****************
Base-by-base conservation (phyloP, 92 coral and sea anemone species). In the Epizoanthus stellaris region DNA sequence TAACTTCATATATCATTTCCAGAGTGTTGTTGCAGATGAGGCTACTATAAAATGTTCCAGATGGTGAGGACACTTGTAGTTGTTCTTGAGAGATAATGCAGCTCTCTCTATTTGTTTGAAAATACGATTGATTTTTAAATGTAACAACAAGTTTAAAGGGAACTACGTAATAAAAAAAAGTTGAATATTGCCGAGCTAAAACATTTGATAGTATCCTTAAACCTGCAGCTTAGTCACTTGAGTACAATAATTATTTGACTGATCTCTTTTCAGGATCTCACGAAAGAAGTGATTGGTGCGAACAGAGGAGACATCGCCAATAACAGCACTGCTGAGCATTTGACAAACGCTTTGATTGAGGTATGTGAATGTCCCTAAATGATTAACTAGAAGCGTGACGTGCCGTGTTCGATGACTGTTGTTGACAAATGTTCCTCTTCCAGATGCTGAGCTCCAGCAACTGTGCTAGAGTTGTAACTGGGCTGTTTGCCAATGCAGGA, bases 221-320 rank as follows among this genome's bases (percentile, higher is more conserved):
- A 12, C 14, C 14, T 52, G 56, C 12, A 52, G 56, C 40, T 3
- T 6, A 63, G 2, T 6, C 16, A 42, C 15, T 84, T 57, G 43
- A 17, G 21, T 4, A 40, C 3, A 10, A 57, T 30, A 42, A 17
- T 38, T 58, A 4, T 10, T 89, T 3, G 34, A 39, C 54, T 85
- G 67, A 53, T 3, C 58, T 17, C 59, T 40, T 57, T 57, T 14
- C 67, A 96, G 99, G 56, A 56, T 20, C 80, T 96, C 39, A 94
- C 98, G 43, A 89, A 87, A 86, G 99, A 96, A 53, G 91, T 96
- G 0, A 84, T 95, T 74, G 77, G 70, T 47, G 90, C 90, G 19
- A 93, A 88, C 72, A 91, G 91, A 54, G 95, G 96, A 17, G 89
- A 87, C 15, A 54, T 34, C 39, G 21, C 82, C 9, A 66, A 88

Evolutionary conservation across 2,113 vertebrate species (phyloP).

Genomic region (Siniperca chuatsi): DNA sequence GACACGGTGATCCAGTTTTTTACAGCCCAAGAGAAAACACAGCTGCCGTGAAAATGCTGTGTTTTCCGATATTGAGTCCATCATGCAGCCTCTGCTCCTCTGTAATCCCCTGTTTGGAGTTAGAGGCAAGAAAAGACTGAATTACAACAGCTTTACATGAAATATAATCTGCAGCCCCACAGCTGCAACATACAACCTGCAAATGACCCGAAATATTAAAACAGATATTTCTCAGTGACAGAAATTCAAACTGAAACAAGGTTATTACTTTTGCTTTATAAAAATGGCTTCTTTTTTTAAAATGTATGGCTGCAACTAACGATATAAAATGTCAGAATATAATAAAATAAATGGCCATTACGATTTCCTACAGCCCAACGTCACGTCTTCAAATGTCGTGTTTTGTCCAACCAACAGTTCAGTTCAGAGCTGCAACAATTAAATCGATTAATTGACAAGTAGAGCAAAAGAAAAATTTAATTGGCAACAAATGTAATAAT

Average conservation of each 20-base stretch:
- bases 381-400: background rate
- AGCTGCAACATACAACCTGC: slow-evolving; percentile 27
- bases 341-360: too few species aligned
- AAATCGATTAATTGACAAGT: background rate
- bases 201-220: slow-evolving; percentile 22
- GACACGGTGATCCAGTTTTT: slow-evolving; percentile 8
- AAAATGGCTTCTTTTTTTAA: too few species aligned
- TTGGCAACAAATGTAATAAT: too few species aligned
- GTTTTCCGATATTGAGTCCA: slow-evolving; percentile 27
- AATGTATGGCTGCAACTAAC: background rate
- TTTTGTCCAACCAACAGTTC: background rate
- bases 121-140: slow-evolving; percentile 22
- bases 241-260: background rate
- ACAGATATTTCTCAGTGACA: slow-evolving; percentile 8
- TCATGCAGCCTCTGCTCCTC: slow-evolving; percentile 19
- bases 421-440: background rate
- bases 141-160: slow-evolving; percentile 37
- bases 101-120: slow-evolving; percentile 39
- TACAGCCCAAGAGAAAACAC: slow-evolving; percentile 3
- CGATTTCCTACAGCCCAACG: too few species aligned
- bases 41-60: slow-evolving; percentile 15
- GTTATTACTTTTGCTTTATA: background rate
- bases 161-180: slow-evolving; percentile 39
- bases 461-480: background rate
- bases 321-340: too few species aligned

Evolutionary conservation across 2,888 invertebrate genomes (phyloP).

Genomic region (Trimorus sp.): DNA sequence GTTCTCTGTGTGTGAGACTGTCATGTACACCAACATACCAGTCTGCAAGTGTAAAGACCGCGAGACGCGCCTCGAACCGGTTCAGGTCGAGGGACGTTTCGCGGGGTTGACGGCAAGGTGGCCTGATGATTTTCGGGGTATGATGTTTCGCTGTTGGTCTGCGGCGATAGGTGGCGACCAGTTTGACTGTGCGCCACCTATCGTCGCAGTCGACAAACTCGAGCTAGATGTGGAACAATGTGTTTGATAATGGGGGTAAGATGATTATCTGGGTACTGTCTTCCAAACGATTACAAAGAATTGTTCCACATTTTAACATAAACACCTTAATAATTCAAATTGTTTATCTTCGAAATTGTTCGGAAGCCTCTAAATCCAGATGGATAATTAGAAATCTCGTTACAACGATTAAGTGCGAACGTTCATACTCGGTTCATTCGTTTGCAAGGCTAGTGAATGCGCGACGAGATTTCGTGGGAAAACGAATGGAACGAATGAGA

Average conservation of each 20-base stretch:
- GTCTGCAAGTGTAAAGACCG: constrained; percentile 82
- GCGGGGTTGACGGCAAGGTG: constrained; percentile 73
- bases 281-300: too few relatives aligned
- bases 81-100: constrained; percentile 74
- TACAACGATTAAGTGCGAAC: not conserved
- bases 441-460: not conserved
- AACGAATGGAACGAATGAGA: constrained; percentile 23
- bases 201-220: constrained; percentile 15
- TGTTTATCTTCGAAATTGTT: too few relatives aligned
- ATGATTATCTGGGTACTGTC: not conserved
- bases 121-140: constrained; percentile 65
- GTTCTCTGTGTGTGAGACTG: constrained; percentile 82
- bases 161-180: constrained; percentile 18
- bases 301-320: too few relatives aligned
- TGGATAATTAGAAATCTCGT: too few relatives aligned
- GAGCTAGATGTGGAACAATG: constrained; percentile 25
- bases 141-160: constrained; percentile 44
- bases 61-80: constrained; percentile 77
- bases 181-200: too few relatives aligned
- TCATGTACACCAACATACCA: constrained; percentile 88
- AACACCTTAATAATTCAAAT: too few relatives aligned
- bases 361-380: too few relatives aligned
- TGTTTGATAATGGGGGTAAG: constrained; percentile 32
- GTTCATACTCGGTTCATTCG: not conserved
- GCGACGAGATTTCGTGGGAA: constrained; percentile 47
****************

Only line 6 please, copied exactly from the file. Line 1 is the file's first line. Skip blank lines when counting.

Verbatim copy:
- G 67, A 53, T 3, C 58, T 17, C 59, T 40, T 57, T 57, T 14